The Summer I Turned Pretty was probably the best in the series, and that’s talking generously. I loved the flashbacks to her younger years at the summerhouse and at least the reader could understand how deeply rooted her love for Conrad, the older of the brothers, was. But the book was inconsequential for Belly’s love life. She has a summer fling with a boy called Cam, which was cute and summer-y with the purpose of proving she was a grown up fifteen year old and not a baby (which Conrad seemed to think.)
I don’t know how Belly could of loved Conrad. He was a jerk throughout the whole series yet could still claim he always loved Belly when it was convenient for him. Jeremiah, the younger brother, was no better. There was no hint of love between him and Belly, not really a hint of friendship either though they were meant to be best friends.

not summerYou can imagine my surprise when she ends up dating Jeremiah by the end of the second book. Can I even remember what happened in each book? Not really. They melted into one.

There’s always this subplot of Suzannah, the boys’ mother, who has a cancer relapse and sadly doesn’t get to live past book one. Grief was an interesting theme for the series, and keeping things exactly the same, which reminded me of We Were Liars by E. Lockhart.

The third book was just ridiculous. Jeremiah, who seemed the perfect boyfriend in everyway and definitely was better for Belly than douche-y Conrad, did something completely stupid mainly so the brothers’ roles could be switched and Belly would actually be consolidated in preferring Conrad.

The third book revolves around a wedding between Belly and Jeremiah, though, as expected, it doesn’t go to plan. It seemed like the wrong message to be sending to teenagers: the way to fix a broken relationship is to stick it out and get married despite Grand Canyon sized cracks in the couple’s trust.

But really, has anyone experienced a love triangle in real life? They’re written about so much and I’m wondering what the inspiration was. Just imagine two boys being completely devoted to you. What would you do? Play them about for ages before admitting you preferred this one all along is not the right method.Always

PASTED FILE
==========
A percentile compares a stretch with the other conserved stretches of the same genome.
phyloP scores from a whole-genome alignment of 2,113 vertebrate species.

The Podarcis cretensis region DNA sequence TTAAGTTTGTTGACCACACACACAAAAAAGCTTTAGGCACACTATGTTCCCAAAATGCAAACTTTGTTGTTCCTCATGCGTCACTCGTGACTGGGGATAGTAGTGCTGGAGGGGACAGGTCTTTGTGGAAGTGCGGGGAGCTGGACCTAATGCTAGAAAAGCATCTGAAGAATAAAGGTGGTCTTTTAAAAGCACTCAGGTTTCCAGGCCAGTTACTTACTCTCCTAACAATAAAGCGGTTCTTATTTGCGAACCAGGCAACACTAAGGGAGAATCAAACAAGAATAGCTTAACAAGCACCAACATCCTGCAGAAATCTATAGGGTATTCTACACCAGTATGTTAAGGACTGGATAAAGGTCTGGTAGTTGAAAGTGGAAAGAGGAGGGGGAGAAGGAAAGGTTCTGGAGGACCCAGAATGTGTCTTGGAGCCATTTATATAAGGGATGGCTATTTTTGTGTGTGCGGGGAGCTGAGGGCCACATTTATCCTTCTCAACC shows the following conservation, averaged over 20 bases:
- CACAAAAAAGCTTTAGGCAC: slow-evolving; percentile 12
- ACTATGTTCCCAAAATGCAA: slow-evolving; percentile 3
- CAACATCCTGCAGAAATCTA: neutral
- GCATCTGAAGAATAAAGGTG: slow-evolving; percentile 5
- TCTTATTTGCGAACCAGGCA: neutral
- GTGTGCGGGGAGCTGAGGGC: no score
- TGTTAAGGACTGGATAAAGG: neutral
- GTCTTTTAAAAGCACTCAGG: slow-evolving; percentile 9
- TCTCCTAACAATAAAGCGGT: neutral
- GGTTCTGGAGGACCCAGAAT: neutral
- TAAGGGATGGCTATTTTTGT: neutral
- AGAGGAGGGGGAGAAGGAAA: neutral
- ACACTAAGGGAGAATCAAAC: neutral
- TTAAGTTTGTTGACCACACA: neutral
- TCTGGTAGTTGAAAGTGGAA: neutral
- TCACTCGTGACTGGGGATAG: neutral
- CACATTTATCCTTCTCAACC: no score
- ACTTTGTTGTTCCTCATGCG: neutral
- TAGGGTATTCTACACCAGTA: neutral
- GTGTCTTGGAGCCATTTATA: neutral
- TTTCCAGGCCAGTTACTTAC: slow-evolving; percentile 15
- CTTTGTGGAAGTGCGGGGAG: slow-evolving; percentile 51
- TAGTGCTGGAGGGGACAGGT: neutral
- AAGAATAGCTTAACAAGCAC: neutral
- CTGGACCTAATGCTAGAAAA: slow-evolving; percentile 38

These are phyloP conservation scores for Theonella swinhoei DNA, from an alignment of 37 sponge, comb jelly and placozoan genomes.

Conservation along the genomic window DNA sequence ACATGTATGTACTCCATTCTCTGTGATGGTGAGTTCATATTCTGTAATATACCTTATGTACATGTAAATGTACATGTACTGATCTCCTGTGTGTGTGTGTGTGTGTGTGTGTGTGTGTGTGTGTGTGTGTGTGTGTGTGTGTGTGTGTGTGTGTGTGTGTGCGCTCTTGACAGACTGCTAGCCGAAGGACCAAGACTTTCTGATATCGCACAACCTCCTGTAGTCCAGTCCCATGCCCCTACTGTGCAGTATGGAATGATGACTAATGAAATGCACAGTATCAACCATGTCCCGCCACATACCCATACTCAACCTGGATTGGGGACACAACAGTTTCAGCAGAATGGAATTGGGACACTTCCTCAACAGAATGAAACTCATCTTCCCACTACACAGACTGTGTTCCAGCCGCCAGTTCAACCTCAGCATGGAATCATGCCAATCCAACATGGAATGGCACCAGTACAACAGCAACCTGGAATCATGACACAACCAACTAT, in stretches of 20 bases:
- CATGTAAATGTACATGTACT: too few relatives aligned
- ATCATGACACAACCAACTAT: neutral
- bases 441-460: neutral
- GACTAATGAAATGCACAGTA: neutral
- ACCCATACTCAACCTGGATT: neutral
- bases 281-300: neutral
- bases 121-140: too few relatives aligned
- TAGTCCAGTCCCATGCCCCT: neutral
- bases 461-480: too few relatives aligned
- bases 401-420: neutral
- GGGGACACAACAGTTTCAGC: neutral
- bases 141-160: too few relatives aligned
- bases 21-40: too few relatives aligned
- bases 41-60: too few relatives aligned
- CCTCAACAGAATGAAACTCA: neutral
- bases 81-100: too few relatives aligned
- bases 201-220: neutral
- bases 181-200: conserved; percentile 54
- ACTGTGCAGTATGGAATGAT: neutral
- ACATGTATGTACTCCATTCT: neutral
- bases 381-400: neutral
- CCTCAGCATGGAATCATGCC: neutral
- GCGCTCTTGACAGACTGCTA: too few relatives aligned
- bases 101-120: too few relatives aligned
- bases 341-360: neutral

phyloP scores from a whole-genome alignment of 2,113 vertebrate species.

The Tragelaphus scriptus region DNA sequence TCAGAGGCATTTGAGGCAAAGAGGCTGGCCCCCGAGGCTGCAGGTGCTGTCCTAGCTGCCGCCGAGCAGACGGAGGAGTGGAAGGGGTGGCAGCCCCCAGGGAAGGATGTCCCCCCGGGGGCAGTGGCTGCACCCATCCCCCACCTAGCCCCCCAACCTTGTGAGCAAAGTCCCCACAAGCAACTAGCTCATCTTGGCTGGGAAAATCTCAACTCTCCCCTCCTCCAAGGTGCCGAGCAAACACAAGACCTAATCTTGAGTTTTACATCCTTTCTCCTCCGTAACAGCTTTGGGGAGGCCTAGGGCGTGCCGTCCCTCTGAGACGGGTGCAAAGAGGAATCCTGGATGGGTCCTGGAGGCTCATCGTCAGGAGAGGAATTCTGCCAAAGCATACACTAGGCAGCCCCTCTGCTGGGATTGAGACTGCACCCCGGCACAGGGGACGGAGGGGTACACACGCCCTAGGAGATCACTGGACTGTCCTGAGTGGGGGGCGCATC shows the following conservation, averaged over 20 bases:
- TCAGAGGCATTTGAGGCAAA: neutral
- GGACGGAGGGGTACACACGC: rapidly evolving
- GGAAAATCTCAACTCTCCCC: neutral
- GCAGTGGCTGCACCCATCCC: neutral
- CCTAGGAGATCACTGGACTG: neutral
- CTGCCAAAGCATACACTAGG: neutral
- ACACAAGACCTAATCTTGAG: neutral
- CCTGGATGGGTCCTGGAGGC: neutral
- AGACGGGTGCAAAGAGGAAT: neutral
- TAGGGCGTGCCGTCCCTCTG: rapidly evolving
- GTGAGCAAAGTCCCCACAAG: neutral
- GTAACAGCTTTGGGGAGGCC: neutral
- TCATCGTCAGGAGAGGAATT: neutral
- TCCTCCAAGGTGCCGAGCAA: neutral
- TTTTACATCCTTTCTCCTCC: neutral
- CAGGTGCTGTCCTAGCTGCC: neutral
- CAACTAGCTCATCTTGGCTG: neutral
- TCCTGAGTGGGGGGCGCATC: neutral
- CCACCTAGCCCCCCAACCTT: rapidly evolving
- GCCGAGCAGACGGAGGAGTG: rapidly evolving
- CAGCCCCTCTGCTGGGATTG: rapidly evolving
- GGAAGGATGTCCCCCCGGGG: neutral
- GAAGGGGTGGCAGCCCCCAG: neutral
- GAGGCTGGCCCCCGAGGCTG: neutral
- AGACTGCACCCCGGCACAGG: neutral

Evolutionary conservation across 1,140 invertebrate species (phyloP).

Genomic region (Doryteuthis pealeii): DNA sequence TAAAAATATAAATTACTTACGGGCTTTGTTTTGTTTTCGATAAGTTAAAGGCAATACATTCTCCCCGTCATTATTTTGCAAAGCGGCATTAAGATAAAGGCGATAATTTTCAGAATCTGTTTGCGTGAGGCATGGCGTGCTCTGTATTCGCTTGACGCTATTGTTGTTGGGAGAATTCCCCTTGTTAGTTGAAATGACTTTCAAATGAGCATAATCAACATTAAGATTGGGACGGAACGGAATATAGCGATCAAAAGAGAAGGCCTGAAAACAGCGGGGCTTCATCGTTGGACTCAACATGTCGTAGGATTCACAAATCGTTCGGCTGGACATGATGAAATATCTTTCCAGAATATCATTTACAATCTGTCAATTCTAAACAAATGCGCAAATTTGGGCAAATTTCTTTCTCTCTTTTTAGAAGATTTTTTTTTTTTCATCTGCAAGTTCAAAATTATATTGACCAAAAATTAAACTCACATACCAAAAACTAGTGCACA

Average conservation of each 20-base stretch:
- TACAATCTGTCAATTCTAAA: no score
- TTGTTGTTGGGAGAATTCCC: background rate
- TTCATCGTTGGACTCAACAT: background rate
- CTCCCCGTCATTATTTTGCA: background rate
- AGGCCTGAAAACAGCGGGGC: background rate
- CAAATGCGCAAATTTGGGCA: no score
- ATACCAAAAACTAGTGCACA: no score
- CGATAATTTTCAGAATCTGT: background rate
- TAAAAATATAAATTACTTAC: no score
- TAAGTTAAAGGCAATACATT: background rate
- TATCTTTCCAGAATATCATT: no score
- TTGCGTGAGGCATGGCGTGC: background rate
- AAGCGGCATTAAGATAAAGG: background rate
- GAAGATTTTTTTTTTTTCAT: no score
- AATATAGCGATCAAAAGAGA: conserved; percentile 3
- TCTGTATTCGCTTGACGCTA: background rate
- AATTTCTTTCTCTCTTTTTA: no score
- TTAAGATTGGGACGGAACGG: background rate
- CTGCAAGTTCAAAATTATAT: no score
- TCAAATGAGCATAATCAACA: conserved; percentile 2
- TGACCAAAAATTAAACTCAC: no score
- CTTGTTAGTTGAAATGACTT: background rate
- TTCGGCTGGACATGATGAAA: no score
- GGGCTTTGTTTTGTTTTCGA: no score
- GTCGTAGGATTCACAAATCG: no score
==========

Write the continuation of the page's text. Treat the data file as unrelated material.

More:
In my opinion, Belly deserved neither guy. She was selfish, whiny and inconsiderate. She wanted to believe so much that she’d grown up but I believed Conrad all the way. She didn’t change. She didn’t mature. She just got her happy ending by default.

I’d give the series about 2.5 stars out of 5, because I really didn’t enjoy it, but wanted to get to the end to see the outcome. In hindsight, I shouldn’t have wasted my time. This is described by Sarah Dessen as a ‘beach read’. Does that mean a book you’d read at the beach and then leave there?

If you like love triangles that are badly built upon and convenience within plots, this is for you. If you’re looking for something light, that won’t take more than a day to finish and you want to flush your mind with some kind of romance, this is also for you.

Sorry for the negativity. This doesn’t mean Jenny Han can’t write a good book. I loved Burn for burn, co-written with Siobhan Vivian and am excited to read her newest venture To all the Boys I’ve loved before. Let’s hope for better!